Stephen O’Donohoe was a poor law clerk in Dublin. He was a family man with four children who struggled to get ahead but only barely managed to scrape by. Like many, he blamed the English rule in Ireland for his woes. He was one of thousands of men who joined the Fenian Brotherhood, a group dedicated to overthrowing the government and getting the English out of his country.
Thomas Farrell was from Williamstown and was a confectioner by trade. He joined the Fenian Brotherhood as well, and while it’s not clear if these two men knew each other, what is certain is that they are now tied together for all of eternity.
The world reacted with horror after English soldiers fired directly into a Derry crowd of peaceful anti-internment protesters, on what came to be known as Bloody Sunday. The soldiers wounded more than twenty and instantly killed thirteen innocent people. (One more died months later as a result of his injuries). On this day in 1972 a fuse was lit and just days after the killings, the English embassy in Dublin burned to the ground while eleven innocent people were buried in Derry.
Piaras Béaslaí may have been born in England, but that didn’t stop him from being profoundly Irish. His Irish Catholic parents emigrated to Liverpool before Piaras was born but he grew up with a strong love for his heritage. By the time he was a teenager he was fluent in Irish and obsessed with Ireland’s struggle for independence. He wrote fiery newspaper articles and rebellious poetry that highlighted the Irish Republican cause and eventually led him into the Gaelic League and the secretive Irish Republican Brotherhood. He developed close friendships and worked side by side with many prominent revolutionaries like Ned Daly, Thomas Ashe, and Michael Collins, just to name a few.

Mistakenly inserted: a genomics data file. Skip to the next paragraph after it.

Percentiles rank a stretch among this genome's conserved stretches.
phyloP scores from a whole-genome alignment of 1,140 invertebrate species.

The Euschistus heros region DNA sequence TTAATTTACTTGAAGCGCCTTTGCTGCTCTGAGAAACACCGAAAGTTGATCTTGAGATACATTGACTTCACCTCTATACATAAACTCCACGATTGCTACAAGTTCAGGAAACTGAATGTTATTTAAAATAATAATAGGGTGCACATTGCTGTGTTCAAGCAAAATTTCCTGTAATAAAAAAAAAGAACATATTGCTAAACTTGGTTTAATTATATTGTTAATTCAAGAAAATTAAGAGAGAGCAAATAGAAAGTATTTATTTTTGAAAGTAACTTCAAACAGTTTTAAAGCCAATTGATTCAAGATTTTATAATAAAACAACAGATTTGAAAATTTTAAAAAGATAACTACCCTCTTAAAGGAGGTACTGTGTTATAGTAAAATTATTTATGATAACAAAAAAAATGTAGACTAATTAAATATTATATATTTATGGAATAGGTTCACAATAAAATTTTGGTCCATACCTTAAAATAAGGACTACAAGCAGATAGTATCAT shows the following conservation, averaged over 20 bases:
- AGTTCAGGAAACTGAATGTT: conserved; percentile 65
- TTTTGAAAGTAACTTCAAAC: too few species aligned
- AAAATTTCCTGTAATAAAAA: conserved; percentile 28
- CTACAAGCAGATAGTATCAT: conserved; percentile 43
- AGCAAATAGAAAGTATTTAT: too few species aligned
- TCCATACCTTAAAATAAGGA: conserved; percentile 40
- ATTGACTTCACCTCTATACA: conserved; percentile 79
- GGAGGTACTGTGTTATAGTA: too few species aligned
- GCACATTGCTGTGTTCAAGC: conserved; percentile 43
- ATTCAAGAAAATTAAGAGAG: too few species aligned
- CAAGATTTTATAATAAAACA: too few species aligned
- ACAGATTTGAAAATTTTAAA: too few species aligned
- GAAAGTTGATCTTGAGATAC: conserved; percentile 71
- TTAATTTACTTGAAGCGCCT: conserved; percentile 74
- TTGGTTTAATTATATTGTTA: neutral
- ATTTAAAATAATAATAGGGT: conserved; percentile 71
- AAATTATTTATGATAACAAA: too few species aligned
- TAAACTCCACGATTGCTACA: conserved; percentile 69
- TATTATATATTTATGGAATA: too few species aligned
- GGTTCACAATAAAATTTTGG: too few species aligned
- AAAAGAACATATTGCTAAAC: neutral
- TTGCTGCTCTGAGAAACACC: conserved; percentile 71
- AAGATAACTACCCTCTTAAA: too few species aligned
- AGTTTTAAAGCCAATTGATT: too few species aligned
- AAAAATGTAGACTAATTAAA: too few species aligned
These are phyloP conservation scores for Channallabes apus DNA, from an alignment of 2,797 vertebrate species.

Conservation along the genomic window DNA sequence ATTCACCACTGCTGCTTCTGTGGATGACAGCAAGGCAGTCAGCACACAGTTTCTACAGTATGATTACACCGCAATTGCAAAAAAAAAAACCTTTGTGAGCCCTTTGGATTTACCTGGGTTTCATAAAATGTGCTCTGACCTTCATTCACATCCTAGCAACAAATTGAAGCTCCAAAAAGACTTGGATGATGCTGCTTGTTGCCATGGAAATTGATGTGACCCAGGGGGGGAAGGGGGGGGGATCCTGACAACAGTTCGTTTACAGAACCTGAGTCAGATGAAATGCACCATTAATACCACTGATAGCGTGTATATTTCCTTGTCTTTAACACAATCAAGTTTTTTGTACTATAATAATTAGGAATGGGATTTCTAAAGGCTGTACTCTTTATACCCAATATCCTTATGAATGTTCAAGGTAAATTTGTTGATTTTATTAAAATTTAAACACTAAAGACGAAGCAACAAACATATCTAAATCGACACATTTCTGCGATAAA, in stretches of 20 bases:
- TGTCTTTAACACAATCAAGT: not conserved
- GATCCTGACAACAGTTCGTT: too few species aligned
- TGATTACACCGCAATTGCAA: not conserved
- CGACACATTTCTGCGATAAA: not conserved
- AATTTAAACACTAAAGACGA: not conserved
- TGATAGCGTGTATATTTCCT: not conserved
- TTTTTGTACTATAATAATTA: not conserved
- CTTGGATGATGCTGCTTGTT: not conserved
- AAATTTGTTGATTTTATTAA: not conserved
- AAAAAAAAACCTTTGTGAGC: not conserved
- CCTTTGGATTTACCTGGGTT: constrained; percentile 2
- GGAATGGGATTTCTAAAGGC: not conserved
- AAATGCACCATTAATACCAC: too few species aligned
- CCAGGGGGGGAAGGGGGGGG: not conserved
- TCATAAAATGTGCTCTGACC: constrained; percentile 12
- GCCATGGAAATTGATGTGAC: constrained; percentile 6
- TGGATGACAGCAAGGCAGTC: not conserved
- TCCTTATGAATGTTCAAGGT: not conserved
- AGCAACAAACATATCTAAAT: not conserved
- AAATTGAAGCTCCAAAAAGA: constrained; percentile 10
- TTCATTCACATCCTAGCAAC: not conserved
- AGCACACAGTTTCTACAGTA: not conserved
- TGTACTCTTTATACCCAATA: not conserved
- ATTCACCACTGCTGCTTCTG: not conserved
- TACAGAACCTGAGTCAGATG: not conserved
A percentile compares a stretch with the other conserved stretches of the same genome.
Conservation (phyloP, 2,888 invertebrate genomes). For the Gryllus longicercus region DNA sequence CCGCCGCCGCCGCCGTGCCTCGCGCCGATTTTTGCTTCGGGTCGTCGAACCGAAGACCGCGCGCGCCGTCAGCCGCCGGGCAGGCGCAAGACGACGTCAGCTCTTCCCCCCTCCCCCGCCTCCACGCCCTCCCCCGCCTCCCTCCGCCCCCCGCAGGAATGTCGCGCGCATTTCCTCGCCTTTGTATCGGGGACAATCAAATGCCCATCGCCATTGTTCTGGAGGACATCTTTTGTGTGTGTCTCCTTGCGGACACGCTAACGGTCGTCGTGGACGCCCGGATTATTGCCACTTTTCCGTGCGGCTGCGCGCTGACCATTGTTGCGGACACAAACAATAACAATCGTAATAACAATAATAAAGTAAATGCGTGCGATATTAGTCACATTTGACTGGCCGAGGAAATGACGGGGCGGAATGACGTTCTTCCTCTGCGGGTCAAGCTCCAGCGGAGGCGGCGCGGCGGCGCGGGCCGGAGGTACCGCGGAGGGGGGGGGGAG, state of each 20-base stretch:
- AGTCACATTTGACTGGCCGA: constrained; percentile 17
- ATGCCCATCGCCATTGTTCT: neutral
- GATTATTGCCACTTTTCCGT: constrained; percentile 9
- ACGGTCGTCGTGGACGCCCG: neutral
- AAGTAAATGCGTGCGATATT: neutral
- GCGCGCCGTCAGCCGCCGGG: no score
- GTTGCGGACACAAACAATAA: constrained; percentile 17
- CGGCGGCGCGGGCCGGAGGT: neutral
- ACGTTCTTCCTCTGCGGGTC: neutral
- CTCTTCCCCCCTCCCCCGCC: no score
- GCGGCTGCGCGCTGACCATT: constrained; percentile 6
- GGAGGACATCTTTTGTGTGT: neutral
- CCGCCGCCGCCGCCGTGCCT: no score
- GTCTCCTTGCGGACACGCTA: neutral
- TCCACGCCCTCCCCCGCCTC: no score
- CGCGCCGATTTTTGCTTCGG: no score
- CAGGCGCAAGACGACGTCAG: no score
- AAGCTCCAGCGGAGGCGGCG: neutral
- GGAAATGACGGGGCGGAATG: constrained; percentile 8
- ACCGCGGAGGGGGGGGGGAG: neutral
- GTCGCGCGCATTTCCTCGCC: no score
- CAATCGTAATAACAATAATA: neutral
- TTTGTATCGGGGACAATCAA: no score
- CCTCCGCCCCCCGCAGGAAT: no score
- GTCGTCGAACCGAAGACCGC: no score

“Everything speaks in its own way” – James Joyce
You know, there have been a thousand posts in my brain for the last week or two. There have been arguments in my head about how to write sensitively and objectively about things that are too close to my heart and in many cases, multiple things have been thrown at various screens. There are so many political nightmares both here in the US and in the North of Ireland that as soon as I start on one, it becomes obsolete and the next gets worse and worse…. so I surrender. It is my birthday weekend and instead of banging on the keyboard for another minute, I am heading into the sunshine with a well-worn copy of Ulysses, having a pint or two at my favorite local, and celebrating Bloomsday. I’m making silly Joyce-themed memes out of my photos and stepping away from the upcoming quagmires of doom. It’s time to clear my head for a minute and drop into frivolity for just one second…before parade season really starts and we see just how screwed everyone on both sides of the puddle is this summer.
So happy birthday to me and happy Bloomsday to you. Remember, “Every life is in many days, day after day. We walk through ourselves, meeting robbers, ghosts, giants, old men, young men, wives, widows, brothers-in-love, but always meeting ourselves.”